If you're looking for a report or presentation slides from one of our events, please see the individual event page. View our past events here.

Our complete collection of films, as well as an album of our infographics, is available on the edShare resource and learning platform.

If you require any of our publications in a different format, such as a plain text version, accessible PDF, audio, braille, BSL or large print, please email us.

The Kelvingrove-Anderston route: views of cyclists and pedestrians

Date: January 2015
Category: Report
Author: Emma Hewitt, Katy MacMillan (ODS Consulting) and Lorna Shaw (Research Resource)

Download PDF

This study was commissioned to explore the views of users of the new Kelvingrove-Anderston cycling and walking route, which connects Kelvingrove Park in the west of Glasgow to the city centre. The research explored people’s views on different aspects of the route, their experiences of using it, and whether it made a difference to their journeys. The views of cyclists and pedestrians were collated using a mixed methodology, which included a face-to-face survey and four focus groups.

The findings show that the route is commonly used for commuting to work. It has encouraged people to change their mode of transport from driving or public transport to walking or cycling, and participants reported faster, cheaper and less stressful journeys as a result.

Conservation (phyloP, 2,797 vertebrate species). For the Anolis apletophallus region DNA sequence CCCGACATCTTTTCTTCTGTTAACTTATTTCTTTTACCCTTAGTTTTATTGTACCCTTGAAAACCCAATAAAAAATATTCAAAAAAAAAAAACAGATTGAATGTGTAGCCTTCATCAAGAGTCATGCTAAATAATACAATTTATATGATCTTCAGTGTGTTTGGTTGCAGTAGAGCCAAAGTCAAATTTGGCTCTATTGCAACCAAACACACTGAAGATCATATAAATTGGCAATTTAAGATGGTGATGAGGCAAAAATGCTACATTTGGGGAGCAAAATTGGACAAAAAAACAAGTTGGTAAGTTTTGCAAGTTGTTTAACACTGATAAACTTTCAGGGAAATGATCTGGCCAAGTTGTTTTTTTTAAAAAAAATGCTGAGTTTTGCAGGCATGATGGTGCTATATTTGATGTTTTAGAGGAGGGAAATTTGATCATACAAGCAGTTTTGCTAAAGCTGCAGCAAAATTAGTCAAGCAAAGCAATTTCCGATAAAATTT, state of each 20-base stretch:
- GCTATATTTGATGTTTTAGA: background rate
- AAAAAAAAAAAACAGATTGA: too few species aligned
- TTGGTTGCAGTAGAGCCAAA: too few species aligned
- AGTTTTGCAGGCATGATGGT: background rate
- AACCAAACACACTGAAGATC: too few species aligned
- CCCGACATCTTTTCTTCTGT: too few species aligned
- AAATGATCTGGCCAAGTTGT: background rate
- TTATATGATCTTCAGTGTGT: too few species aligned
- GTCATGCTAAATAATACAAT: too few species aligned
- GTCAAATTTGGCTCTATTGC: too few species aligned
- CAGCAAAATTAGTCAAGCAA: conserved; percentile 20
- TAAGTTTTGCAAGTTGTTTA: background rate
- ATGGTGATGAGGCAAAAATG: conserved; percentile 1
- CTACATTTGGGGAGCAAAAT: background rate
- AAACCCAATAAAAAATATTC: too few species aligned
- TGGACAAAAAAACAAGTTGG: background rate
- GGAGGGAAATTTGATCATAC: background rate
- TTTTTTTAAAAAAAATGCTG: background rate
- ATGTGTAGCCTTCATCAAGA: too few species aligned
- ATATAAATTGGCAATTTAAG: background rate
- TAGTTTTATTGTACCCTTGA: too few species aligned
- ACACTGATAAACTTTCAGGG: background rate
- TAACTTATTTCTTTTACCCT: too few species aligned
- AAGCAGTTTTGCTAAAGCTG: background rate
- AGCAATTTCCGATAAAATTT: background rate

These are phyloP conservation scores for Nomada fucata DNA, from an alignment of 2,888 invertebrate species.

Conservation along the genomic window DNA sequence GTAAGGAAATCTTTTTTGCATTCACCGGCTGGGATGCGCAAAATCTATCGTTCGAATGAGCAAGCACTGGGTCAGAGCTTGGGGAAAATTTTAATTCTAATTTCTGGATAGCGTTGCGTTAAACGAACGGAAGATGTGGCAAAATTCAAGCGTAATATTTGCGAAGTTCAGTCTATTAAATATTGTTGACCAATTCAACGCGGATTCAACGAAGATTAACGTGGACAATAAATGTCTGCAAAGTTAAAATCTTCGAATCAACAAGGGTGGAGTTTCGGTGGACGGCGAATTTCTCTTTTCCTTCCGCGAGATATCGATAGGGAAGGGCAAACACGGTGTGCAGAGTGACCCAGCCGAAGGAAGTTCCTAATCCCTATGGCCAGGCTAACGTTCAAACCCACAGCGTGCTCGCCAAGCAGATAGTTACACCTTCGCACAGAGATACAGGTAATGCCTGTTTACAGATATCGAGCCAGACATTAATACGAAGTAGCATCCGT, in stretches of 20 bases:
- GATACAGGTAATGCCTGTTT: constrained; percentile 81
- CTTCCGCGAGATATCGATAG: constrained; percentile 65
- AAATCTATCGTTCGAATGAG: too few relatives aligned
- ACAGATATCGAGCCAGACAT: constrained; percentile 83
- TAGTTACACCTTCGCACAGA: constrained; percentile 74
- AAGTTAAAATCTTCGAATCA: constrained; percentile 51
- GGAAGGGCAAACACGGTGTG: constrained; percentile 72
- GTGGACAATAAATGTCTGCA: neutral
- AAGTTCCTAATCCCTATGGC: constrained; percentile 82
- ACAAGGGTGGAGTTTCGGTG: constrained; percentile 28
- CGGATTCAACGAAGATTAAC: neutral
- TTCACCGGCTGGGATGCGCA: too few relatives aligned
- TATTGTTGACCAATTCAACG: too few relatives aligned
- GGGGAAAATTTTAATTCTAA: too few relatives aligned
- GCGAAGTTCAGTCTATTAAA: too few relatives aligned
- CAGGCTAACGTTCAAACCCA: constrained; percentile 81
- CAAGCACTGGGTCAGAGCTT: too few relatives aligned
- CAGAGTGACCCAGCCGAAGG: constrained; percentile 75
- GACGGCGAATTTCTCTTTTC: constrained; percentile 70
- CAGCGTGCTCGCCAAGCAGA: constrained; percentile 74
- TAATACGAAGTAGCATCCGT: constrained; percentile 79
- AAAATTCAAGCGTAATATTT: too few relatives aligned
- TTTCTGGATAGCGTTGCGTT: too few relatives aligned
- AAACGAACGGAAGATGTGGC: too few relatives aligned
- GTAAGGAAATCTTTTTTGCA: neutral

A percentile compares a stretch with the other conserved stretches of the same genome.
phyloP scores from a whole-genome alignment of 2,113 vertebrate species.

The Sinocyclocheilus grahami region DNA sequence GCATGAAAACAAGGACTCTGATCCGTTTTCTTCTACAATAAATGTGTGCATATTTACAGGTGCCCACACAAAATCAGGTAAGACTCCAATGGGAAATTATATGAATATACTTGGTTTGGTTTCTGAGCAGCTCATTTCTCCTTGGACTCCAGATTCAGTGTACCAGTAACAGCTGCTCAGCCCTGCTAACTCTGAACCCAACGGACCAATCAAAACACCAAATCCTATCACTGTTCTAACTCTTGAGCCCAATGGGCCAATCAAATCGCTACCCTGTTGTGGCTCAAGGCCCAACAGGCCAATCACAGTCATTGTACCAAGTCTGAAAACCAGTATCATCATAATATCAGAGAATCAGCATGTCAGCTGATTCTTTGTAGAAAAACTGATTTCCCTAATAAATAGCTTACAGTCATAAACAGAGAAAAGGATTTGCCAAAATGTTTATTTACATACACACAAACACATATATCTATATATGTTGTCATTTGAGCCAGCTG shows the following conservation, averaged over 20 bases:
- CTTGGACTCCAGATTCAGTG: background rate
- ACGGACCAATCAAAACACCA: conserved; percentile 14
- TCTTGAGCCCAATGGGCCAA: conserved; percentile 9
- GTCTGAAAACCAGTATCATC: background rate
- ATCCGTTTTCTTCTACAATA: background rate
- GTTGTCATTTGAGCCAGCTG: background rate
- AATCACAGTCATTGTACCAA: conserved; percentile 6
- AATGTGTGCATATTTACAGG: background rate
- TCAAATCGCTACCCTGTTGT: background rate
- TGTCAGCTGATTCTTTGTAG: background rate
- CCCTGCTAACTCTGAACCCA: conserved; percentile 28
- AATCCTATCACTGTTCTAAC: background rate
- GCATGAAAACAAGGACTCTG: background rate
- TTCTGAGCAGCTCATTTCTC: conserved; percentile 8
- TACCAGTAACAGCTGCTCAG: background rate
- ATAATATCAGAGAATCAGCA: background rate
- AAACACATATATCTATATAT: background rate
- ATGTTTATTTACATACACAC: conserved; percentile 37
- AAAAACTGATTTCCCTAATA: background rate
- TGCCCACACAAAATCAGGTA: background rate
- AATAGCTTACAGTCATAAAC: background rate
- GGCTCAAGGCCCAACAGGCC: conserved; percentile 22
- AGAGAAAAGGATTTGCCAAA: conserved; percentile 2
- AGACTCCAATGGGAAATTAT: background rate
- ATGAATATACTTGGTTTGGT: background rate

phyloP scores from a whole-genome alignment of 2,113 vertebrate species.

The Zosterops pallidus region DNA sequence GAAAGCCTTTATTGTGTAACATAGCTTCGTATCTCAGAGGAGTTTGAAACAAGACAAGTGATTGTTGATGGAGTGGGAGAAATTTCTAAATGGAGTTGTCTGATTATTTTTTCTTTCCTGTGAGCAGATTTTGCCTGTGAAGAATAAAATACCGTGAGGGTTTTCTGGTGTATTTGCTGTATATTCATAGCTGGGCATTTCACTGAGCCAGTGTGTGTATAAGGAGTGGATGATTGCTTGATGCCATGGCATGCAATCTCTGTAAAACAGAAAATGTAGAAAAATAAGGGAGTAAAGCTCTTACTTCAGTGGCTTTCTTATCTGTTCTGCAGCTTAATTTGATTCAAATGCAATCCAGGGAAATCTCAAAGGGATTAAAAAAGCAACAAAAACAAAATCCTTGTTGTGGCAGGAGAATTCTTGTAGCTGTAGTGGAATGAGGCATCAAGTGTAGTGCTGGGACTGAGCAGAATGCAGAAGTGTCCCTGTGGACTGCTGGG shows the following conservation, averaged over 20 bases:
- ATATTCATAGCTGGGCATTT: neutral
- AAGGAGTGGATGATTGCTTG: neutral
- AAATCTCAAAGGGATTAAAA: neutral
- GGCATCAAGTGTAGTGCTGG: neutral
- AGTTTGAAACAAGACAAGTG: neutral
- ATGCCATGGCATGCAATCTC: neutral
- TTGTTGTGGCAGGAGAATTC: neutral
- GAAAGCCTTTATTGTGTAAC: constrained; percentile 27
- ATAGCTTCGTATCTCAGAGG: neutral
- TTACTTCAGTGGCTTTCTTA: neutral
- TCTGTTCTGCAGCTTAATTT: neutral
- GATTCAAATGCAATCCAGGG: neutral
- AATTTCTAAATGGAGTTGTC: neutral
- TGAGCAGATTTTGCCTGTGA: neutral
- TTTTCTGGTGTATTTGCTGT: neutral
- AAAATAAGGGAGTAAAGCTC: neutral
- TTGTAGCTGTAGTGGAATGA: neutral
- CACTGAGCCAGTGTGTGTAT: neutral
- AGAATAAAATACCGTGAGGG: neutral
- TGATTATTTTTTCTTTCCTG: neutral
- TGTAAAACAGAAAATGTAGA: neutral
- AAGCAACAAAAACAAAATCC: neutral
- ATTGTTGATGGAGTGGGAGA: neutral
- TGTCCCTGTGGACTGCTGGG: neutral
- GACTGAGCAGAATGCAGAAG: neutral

Safety is a key theme throughout the report, with cyclists indicating that they were willing to undertake a longer journey to take advantage of the route. Some cyclists also reported feeling more confident about cycling during peak hours. The raised kerb was seen to be important for creating a feeling of safety, although there were mixed views as to whether the route was sufficiently safe for children to use on their own. 

Feedback from cyclists suggests that pedestrians and other road users’ awareness of the dedicated cycle lanes, and of cyclists in general, needs to be improved, particularly in city centre locations. Tensions between cyclists and pedestrians or motorists on the route were not uncommon, owing partly to there being a lack of awareness of the route.

Although there were positive reports about the impact of the route in terms of encouraging more walking and cycling, participants suggested that it could be better signposted and that links should be made to existing nearby routes. 

In summary, these findings highlight the benefits of a new safe cycling and walking route that links up a commuting area to the city centre. This new infrastructure, while it could be improved further, is perceived by users to be safer than other on-road alternatives and has encouraged modal shifts to more active and sustainable forms of travel. There is support for the development of similar safe walking and cycling routes in other parts of Glasgow that can contribute to creating a more cohesive active travel network across the city.  

Launch event - presentations and event report

A launch event was held on the 27th of January 2015 in the Lighthouse, Glasgow. This event included presentations from the commissioned researchers, input from an experienced panel and a facilitated discussion around the wider relevance of the research findings. Download the event report.